· “I’m sorry that I didn’t realise what happened. I can see how you felt that way”.
· “What can we do differently the next time this happens?”
· “Let’s make a plan. It’ll be like an experiment to see what works and what doesn’t work”.
This is about putting into words the positive qualities which the young person is demonstrating. Descriptive commenting is a key aspect of the Incredible Years Programme. Carolyn Webster-Stratton describes it as a commentary which allows the teacher to enter the young person’s internal world and narrate different ideas, thoughts and feelings.
The most basic level of this approach, particularly for preschool and early primary school children, is “academic coaching”, which focuses on concepts such as shape, colour, number, etc. An example might be “You have the blue car and the green truck”. We can also use coaching strategies which model key social and emotional skills and promote persistence with a task or problem.
· “You said ‘Can I have a turn?’ when you wanted the toy. That was a friendly way of asking him to share”.
· “You seem really confident about this. I can tell that you’re so proud of yourself”.
· I like how you’re looking carefully and taking your time. This is great concentration”.
· “This is tough stuff, but you’re staying calm and having another go”.
· “You asked for help just like we practised. I’m so happy that you let me know because now I can help you figure this out”
Louise Bomber argues that young people’s resilience is not static and that school staff are well placed to provide opportunities which strengthen their ability to withstand adversity. She talks about “reflective dialoguing”; commentaries which can help them to gain a healthier sense of who they are and what capabilities they have.
This type of dialogue should not only reflect upon the young person’s existing strengths, but also recognise and encourage further growth. In the context of COVID-19, some of the students in your classroom may be very worried about falling behind, how well they can catch up and what what the future holds. Our choice of language can therefore give hope and inspiration during these uncertain times.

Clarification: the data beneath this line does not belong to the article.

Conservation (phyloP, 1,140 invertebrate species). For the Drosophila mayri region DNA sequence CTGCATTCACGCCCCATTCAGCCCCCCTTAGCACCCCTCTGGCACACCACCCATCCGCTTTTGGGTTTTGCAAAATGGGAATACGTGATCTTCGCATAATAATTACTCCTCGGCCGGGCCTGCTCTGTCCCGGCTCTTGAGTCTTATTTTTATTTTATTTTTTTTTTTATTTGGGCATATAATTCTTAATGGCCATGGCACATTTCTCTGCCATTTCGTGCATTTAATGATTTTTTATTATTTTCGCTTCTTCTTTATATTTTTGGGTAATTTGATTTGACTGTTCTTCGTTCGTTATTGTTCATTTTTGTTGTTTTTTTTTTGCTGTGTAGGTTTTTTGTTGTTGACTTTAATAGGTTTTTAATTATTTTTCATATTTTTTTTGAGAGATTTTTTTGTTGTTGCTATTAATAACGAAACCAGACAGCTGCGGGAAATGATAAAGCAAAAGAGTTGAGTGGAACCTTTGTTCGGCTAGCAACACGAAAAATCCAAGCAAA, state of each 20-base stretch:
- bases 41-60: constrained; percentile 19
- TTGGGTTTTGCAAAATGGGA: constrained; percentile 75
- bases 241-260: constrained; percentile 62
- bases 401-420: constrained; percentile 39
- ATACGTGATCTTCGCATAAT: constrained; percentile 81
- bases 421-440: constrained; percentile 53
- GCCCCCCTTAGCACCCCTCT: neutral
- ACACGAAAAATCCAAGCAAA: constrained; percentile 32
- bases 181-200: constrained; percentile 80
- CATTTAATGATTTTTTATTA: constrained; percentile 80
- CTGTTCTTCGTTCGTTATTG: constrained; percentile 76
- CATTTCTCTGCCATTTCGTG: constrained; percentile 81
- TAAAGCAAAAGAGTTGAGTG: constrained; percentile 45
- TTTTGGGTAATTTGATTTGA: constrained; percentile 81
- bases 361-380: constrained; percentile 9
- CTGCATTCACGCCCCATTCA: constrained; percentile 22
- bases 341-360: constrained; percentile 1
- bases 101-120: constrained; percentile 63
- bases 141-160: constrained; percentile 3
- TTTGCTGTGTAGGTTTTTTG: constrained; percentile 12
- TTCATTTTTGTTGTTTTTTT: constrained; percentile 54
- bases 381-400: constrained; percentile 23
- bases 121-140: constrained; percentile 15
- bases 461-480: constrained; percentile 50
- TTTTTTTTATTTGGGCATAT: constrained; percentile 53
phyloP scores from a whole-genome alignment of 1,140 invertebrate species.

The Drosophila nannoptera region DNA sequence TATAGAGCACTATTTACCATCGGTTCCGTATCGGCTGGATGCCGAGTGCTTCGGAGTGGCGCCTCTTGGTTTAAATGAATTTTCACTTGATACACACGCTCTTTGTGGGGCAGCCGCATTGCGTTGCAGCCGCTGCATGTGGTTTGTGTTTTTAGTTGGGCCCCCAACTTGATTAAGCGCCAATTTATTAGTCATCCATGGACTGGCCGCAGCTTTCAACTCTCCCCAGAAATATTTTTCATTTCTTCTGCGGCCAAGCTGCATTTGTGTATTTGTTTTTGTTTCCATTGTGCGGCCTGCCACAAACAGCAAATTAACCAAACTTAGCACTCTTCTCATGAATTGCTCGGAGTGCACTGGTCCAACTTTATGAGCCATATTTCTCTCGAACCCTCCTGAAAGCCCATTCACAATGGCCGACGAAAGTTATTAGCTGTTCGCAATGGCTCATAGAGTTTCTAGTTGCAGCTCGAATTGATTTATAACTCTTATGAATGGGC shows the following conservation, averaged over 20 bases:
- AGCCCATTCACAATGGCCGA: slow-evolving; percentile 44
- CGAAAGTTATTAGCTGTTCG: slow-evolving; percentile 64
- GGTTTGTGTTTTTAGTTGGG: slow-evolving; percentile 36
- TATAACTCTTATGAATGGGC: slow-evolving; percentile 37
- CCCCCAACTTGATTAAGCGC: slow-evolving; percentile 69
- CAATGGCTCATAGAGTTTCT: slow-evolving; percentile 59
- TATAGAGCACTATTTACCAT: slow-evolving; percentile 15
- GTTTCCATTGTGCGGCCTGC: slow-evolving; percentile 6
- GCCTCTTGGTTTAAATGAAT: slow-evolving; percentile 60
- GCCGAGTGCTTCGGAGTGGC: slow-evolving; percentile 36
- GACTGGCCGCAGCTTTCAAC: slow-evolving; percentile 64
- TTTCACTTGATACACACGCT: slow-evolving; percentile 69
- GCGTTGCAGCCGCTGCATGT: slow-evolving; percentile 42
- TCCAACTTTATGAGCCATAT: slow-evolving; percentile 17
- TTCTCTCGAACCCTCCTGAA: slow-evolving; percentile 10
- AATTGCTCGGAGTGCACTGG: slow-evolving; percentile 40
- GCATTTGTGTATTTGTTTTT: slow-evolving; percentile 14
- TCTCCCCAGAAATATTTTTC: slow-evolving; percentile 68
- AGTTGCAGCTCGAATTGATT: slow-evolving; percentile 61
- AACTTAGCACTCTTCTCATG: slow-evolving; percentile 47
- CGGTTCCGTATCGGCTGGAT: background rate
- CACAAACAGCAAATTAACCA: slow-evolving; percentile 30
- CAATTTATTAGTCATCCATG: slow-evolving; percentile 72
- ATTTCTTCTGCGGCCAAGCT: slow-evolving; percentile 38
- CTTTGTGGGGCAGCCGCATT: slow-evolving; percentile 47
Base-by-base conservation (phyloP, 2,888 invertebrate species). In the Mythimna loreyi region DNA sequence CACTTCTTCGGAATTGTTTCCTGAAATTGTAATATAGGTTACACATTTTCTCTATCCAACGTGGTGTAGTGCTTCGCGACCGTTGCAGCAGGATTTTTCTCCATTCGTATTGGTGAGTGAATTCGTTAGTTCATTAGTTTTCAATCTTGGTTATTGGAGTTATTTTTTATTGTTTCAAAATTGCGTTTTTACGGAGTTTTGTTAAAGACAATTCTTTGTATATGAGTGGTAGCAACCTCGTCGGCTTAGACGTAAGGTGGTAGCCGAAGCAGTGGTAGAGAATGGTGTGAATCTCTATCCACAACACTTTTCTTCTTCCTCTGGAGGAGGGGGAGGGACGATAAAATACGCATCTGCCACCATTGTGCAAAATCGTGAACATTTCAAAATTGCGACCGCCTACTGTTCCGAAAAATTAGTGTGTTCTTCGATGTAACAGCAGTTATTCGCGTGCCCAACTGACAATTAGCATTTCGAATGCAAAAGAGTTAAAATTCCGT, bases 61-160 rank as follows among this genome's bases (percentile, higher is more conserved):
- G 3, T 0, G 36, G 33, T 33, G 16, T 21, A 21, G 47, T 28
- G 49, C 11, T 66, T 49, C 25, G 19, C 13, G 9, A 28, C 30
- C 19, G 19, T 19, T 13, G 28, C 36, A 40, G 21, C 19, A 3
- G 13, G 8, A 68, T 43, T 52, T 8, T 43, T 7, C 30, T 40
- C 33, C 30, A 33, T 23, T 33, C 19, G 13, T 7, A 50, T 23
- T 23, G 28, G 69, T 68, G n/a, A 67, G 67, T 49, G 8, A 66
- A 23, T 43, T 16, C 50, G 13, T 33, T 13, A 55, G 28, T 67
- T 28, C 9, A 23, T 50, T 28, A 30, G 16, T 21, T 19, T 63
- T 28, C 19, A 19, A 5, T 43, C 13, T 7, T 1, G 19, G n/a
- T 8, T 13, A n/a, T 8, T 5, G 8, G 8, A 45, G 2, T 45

· “Some things we can do by ourselves and some things we need a little help with at first”
· “I’ve noticed that you can now…”
· “You’re getting better and better at…”
· “Now that we can do this, I wonder if we could try…?”
· “This is tricky, but if we try it a few more times I know you will get it”.
Bomber, L.M. & Hughes, D.A. (2013). Settling to Learn. Settling Troubled Pupils to Learn: Why Relationships Matter in School. London: Worth Publishing Ltd.
Delaney, M. (2017). Attachment For Teachers: The Essential Guide for Trainee Teachers and NQTs. London: Worth Publishing Ltd.
Geddes, H. (2006). Attachment in the Classroom: The Links between Children’s Early Experience, Emotional Well-Being and Performance in School. London: Worth Publishing Ltd.
Golding, K.S. (2017). Everyday Parenting with Security and Love: Using PACE to Provide Foundations for Attachment. London: Jessica Kingsley Publishers.
Ruby, F. (Ed) (2019). Beyond the Boxall Profile: Whole-Class Strategies. Helping children succeed emotionally, socially and academically within the mainstream classroom and other small settings. London: The Nurture Group Network Ltd.
Souers, K. & Hall, P. (2016). Fostering Resilient Learners: Strategies for Creating a Trauma-Sensitive Classroom. Alexandria: ASCD.
Treisman, K. (2017). A Therapeutic Treasure Box for Working with Children and Adolescents with Developmental Trauma: Creative Techniques and Activities. London: Jessica Kingsley Publishers.
Webster-Stratton, C. (2012). Incredible Teachers: Nurturing Children’s Social, Emotional and Academic Competence. Seattle: Incredible Years Inc.